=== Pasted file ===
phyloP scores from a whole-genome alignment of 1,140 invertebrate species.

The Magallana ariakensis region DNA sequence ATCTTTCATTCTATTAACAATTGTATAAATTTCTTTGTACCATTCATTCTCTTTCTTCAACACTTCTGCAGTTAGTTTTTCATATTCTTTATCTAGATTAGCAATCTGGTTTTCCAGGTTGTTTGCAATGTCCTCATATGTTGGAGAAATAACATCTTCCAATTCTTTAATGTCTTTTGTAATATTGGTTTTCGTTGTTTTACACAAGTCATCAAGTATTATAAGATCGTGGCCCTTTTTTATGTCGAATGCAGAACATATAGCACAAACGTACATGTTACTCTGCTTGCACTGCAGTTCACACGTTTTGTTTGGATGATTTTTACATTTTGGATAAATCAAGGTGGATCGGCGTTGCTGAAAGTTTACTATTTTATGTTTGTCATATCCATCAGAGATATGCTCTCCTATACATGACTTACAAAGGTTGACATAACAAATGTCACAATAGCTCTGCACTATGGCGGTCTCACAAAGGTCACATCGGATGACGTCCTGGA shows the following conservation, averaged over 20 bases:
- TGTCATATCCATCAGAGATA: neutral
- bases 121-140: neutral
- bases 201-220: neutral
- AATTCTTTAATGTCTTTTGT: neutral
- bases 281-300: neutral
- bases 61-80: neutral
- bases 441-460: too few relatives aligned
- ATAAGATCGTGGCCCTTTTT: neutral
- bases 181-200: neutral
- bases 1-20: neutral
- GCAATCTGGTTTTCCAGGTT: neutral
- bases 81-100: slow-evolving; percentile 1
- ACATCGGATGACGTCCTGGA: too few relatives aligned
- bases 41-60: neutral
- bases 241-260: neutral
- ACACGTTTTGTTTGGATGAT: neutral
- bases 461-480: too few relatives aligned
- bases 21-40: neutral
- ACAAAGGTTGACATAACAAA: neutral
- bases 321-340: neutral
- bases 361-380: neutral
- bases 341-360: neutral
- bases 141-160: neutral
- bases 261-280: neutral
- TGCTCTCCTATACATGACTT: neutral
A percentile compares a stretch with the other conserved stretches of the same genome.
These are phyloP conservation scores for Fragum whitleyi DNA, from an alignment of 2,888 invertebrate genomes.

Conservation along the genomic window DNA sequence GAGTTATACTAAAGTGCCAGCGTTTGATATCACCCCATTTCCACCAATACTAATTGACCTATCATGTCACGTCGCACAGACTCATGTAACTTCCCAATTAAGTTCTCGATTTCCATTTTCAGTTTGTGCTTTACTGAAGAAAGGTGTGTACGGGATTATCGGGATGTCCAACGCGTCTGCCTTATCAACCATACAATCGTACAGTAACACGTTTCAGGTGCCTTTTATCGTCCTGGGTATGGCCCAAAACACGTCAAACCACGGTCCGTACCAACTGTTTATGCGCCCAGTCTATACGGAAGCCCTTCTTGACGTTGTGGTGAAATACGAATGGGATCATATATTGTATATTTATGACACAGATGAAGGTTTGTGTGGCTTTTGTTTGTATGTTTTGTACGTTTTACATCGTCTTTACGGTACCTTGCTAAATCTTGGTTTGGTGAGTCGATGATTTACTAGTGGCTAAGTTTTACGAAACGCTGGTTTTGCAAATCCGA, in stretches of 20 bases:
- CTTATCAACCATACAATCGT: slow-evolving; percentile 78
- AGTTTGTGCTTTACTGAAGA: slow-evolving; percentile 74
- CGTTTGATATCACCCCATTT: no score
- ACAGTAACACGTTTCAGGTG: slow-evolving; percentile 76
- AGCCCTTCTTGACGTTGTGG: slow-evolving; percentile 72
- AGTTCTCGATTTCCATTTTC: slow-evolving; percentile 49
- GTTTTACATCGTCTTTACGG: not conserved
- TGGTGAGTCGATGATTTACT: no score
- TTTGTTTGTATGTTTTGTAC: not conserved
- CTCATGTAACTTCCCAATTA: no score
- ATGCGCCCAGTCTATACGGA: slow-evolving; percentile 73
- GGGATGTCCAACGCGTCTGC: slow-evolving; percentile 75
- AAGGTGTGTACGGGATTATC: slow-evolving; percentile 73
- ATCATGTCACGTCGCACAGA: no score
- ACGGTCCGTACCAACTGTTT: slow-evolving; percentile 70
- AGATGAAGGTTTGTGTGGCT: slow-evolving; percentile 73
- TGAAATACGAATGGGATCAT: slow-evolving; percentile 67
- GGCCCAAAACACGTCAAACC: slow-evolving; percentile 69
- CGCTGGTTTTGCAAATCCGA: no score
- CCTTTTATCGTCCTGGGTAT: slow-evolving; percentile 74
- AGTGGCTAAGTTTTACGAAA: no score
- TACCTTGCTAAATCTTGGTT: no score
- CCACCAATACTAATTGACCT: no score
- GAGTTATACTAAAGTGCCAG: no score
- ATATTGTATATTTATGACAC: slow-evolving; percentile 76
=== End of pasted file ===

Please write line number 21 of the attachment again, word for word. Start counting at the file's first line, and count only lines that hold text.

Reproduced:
- ACAAAGGTTGACATAACAAA: neutral